The Trump administration has begun the process to ban work permits for spouses of H-1B visa holders, a move that would affect the families of thousands of Indian hi-tech workers in the US.
The US government on May 22 issued a notice for the proposed rule-making that will kick in public consultations to ban the H-4 EAD (Employment Authorisation Document), a work visa programme launched by the previous Obama administration to leverage skilled spouses of H-1B visa holders and address skill shortage in the technology domain.
While explaining its reasons for the proposal, the Department of Homeland Security wrote that American citizens would benefit “by having a better chance at obtaining jobs that some of the population of the H-4 workers currently hold”.
Indians, largely female engineers, have been the biggest beneficiaries of the H4 EAD visa programme, taking over 90% of the 1.2 lakh visas issued since 2015. The Trump administration had first indicated the scrapping of the programme in February last year. Even if this proposal goes through, it would take a while for it actually take effect, said policy watchers.
Rajiv S Khanna, managing attorney at immigration law firm Immigration.com, said it could take as much as a year for the visa programme to get scrapped. “The process is currently at the second last stage. Once it is approved here, it will be posted in the federal register and people will have 30 or 60 days to post comments, following which the regulation will be made final,” said Khanna. The administration is obligated to comment before publishing and implementing the final rule, a process that could take several months, he added.
Since Donald Trump became President in 2017, the US has tightened immigration rules across the board. The biggest that has affected India is the tightening of the H-1B visa programme for IT services companies in favour of US technology companies.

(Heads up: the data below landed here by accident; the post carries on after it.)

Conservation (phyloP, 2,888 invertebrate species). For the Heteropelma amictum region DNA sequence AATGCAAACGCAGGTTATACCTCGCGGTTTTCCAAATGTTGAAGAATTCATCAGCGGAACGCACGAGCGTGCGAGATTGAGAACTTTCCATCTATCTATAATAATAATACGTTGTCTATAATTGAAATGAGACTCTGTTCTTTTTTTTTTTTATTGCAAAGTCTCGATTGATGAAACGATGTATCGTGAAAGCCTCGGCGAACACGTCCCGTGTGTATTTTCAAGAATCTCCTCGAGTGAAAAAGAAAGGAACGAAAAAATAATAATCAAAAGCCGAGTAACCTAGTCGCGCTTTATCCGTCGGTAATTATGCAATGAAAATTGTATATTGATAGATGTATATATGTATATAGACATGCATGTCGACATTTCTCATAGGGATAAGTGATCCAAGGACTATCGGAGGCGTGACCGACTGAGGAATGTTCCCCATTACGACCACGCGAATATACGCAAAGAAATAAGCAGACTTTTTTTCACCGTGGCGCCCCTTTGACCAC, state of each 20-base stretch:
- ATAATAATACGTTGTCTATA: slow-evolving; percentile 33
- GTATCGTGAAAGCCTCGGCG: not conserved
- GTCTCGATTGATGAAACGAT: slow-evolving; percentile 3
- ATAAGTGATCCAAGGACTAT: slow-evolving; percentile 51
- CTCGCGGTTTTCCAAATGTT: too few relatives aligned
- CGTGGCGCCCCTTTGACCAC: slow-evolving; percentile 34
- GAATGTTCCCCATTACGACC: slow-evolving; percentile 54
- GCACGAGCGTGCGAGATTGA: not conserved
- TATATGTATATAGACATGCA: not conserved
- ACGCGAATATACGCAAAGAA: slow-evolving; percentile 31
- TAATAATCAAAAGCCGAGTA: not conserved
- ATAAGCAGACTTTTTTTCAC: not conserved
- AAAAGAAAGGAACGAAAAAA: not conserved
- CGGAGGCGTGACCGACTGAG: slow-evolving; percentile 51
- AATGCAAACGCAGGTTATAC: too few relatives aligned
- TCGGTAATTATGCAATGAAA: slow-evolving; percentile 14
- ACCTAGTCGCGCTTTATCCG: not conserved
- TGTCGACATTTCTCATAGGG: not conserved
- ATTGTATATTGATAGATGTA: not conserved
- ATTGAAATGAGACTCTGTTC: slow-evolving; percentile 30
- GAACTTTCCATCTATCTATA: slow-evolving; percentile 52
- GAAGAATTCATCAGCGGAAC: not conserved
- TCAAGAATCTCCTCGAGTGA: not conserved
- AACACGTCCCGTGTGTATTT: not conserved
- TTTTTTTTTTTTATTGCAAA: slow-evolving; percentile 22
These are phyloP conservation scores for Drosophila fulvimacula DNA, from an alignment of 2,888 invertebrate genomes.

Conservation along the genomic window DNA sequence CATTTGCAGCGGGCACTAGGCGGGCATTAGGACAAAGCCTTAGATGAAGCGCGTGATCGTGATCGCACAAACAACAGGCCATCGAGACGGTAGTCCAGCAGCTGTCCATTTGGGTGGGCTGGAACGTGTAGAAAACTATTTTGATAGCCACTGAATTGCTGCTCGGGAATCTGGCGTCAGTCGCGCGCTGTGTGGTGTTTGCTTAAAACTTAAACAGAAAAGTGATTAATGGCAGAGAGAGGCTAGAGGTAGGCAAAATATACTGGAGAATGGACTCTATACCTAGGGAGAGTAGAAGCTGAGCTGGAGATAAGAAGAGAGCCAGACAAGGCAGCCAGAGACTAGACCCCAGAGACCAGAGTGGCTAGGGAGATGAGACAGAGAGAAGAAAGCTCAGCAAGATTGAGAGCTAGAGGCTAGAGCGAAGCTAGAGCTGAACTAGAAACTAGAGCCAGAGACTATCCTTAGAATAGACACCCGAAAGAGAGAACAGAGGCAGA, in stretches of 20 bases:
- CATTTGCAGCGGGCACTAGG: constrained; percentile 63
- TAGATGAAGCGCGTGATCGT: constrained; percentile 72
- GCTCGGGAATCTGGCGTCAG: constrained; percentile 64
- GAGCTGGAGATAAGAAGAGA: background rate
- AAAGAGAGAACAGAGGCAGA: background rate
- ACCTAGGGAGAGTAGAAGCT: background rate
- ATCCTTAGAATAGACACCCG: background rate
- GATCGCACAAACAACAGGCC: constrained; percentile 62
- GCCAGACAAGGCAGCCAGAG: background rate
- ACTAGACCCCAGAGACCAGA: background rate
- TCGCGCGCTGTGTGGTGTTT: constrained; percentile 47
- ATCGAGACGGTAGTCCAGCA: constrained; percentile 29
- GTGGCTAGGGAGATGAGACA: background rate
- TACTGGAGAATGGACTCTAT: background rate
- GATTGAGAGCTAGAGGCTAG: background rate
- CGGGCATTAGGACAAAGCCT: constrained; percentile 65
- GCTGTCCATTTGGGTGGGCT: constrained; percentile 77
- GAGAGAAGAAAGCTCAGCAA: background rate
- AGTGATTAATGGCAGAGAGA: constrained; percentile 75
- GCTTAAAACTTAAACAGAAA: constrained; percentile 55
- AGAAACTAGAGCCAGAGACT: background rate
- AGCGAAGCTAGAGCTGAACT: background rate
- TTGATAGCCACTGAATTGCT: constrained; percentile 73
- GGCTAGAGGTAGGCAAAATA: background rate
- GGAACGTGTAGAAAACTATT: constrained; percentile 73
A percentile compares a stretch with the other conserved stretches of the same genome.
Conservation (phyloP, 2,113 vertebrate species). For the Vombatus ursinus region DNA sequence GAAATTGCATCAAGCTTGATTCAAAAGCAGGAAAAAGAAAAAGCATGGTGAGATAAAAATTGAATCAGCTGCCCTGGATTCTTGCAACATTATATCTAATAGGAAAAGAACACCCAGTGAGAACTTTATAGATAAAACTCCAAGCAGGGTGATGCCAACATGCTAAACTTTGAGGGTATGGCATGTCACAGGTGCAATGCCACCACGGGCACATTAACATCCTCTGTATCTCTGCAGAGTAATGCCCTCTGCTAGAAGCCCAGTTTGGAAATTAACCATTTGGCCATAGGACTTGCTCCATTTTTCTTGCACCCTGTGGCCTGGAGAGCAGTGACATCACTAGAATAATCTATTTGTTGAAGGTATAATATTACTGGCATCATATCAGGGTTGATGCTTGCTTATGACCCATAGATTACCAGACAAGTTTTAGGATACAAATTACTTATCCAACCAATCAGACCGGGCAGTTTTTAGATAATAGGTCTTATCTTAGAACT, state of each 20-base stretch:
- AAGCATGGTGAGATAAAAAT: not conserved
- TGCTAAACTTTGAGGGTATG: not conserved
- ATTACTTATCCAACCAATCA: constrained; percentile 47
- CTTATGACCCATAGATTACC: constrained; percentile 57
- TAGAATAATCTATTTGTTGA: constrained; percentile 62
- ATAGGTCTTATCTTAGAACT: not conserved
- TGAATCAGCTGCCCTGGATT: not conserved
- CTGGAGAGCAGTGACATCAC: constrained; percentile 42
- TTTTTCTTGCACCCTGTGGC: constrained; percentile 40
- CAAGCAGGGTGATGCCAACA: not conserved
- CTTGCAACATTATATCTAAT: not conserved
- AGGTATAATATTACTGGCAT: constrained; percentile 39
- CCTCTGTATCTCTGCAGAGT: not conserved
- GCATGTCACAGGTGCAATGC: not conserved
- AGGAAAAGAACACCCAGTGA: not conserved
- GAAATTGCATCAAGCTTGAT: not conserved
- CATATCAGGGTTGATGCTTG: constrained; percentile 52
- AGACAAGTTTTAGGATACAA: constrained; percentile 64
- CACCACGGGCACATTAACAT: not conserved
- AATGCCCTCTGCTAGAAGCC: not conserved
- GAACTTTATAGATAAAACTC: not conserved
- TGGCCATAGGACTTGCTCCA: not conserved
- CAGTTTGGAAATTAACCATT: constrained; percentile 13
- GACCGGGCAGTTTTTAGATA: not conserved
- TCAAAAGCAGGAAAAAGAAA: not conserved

The US has brought in rules that give preference to candidates with US Master’s degrees for H-1B visas, helping US companies, while increasing the rejections for existing visa holders who seek extension for another three years. Nearly 70% of the H-1B visas are granted to Indian nationals.
Sarah Pierce, an analyst who tracks immigration to the US at Washington DC-based Migration Policy Institute, said setting a timeline would be tough. “The proposed rule is still waiting for approval from the Office of Information and Regulatory Affairs. Legally, that office has until June 20 to conduct that review. Should it approve it, the rule could be published shortly thereafter,” she said.
A fallout of the scrapping of the visa would be a shortage of talent for US tech firms as these families are likely to return to India, she said. While most tech firms have increased their local hiring in the US, it has been difficult to find people, given the low unemployment rates coupled with a shortage in the number of people with the kind of skills required.
If an employee’s spouse can no longer pursue a career in the US, it would lead to more people turning down US postings, said analysts. “There is no doubt that ending the opportunity for spouses of certain H-1B visa holders to work will have negative consequences for tens of thousands of immigrant families in the United States, as well as for the US companies that employ them,” said Pierce.